Google has recently introduced a new technology to its email service Gmail called “Priority Inbox”, a feature that will inevitably be added by the other major email providers in one form or another, with the natural flow of evolution our email inboxes go through.
As with the addition of the “Junk Email” or “Spam” folders there was a huge relief with many unwanted messages being automatically filtered through an algorithm that evaluates aspects from the subject line to the sender’s I.P. address, the new Priority Inbox will change the way emails have been traditionally displayed by default, by prioritising not only from the date of send but to more intelligent sorting attempts based on importance to the reader – calculated from a not clearly specified method but known to include number of opens, replies and presence of the email address of the sender on the recipient’s contact list.
This new feature has generated much debate especially among email marketers worried about the potential negative effects on open and click rates. Although there’s a good chance that if your readers are actually opening and clicking in your e-mail messages they’ll be initially marked as important, there are definitely some challenges on how to keep it that way.
Personalisation: Going beyond the subject line and greeting.
The traditional way of blasting a message to your entire contact list is getting older every day, and as the email inbox gets more sophisticated, so should be your campaigns. The good news is that it’s not as difficult as it seems and you can only benefit from the evolution.
We’re all aware of the benefits of using a personalised email. Greeting our reader by the name has been many times proven to generate higher open rates, but even that technique has been abused to the point that people nowadays consider abusive to receive emails with their name on the subject line and are likely to perceive it as a spam message.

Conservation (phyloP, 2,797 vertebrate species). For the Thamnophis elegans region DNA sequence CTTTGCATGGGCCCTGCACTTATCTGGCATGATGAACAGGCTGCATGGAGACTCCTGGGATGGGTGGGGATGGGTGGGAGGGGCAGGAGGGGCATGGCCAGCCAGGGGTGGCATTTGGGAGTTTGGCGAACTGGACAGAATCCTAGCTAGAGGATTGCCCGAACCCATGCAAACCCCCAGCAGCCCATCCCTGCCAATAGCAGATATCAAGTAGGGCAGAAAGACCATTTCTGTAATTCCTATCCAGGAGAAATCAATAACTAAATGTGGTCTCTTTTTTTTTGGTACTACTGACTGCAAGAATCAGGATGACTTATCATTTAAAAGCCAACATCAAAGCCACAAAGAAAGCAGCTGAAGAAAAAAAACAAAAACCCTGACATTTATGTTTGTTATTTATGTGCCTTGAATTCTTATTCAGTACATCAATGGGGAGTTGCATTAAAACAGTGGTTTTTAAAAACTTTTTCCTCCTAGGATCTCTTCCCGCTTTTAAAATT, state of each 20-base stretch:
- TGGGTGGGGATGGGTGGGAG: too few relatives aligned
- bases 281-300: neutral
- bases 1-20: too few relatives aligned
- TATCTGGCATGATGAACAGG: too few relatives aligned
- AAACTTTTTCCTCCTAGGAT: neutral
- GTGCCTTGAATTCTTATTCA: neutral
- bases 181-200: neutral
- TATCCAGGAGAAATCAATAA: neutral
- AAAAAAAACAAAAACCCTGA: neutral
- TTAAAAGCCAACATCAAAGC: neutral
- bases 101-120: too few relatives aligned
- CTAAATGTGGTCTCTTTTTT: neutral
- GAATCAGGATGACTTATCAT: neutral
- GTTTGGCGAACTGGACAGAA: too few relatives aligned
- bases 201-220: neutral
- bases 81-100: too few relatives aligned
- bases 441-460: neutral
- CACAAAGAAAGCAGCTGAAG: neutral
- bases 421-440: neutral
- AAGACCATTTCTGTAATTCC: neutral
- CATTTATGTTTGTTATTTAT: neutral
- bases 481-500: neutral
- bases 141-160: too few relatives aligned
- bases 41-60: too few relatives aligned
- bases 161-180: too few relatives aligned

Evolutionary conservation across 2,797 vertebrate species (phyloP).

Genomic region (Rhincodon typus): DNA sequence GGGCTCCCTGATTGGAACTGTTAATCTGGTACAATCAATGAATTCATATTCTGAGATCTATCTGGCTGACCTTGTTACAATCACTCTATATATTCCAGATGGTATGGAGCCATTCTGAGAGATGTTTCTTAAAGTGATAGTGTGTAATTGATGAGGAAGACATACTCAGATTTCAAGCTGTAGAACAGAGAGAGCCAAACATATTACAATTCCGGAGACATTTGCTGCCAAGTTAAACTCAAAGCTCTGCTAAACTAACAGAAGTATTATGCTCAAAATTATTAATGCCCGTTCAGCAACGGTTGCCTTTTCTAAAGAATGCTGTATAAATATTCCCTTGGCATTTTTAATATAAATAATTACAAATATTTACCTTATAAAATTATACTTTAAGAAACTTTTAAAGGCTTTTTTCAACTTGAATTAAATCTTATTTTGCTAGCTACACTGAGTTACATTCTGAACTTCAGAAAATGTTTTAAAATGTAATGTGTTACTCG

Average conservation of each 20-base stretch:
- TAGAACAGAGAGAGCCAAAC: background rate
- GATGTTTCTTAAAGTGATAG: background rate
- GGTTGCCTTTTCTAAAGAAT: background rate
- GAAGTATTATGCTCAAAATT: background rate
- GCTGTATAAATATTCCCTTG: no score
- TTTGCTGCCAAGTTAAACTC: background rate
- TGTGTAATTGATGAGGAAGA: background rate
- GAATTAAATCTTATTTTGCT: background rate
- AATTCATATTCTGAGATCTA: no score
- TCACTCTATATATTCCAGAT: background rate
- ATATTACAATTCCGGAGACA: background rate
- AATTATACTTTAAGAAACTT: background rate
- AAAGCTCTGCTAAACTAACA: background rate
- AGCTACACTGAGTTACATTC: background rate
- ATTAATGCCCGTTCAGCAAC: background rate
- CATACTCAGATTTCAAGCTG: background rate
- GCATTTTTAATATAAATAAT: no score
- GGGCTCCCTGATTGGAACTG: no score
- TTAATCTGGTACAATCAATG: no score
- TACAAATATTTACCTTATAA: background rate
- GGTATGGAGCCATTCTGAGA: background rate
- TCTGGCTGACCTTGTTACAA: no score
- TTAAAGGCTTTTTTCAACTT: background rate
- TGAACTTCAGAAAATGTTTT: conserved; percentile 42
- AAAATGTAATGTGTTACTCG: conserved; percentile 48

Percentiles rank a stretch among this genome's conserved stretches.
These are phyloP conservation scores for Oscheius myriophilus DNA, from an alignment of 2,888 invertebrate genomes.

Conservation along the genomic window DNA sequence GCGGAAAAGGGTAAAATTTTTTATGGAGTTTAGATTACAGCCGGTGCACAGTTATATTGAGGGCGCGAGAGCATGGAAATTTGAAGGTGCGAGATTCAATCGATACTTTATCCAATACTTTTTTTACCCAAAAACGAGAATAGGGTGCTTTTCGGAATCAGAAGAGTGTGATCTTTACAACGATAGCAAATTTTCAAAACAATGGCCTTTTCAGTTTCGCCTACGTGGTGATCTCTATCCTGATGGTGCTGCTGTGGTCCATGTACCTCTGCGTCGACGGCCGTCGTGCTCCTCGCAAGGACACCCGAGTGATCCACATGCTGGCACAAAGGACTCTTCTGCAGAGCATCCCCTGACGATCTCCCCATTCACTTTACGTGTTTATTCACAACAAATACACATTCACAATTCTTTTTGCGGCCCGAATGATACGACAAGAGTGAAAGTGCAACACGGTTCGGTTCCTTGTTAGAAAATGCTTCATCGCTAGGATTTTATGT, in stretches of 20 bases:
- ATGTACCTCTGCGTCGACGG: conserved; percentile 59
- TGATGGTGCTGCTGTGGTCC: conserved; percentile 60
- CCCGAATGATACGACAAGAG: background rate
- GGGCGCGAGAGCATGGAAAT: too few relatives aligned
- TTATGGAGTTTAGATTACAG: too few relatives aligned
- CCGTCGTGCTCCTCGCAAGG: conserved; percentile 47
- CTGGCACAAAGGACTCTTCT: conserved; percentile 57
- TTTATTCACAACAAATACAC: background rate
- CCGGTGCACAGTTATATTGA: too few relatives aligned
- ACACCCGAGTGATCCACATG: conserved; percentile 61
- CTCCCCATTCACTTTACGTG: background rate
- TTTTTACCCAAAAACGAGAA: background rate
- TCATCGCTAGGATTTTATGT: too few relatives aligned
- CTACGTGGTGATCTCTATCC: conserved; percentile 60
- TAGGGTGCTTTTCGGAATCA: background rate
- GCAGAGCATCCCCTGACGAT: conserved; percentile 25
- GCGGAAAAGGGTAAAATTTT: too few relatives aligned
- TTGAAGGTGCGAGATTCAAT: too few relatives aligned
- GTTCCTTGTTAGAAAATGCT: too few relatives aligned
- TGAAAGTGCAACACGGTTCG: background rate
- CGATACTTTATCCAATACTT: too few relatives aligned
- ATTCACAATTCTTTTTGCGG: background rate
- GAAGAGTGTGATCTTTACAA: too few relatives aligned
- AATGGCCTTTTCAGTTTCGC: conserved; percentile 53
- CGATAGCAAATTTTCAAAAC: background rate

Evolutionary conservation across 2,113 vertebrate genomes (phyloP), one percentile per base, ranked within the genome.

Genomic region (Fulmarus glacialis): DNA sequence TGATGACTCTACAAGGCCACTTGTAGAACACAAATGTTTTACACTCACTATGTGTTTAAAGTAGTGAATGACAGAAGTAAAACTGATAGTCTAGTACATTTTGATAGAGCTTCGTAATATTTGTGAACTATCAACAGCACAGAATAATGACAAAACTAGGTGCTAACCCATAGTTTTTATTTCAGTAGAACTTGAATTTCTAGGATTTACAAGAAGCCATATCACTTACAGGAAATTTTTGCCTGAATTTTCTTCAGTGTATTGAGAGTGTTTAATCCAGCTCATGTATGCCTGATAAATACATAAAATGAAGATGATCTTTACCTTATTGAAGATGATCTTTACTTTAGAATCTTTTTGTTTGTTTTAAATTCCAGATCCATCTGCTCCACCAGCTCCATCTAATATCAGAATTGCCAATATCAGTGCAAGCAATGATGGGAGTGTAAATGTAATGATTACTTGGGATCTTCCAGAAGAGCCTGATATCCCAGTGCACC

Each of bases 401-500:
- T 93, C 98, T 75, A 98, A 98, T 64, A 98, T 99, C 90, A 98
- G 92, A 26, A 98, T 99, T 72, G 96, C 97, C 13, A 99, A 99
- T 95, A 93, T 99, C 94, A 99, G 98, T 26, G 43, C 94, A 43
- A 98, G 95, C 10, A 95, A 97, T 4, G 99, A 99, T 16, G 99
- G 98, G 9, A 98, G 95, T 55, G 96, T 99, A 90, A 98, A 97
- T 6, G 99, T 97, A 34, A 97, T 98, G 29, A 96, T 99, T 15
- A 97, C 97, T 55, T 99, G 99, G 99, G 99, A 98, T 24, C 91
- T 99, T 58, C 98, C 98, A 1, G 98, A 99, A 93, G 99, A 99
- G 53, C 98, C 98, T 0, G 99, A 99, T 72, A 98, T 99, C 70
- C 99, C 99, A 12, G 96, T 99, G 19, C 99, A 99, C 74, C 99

The next level of personalised email to consider is to deliver the most relevant content to your users; enabling users to truly engage with the email and thus minimizing unsubscribe requests, spam complaints and deleted messages. One of the first steps, especially if you have a wide of products on offer, is to segment your contact list with a common grouping. This information, surprisingly, is usually already available with your data set such as messages read, transactions history and demographics. These form the foundations of segmentation, and as your data set becomes more complete (through better data capture in the sign up process or competitions to fill out a desired form), you can delve into more specific tailored email campaigns limited only by your imagination.
Next week we’ll discuss some effective ideas for your e-mail campaigns that allows you to better communicate with your customers.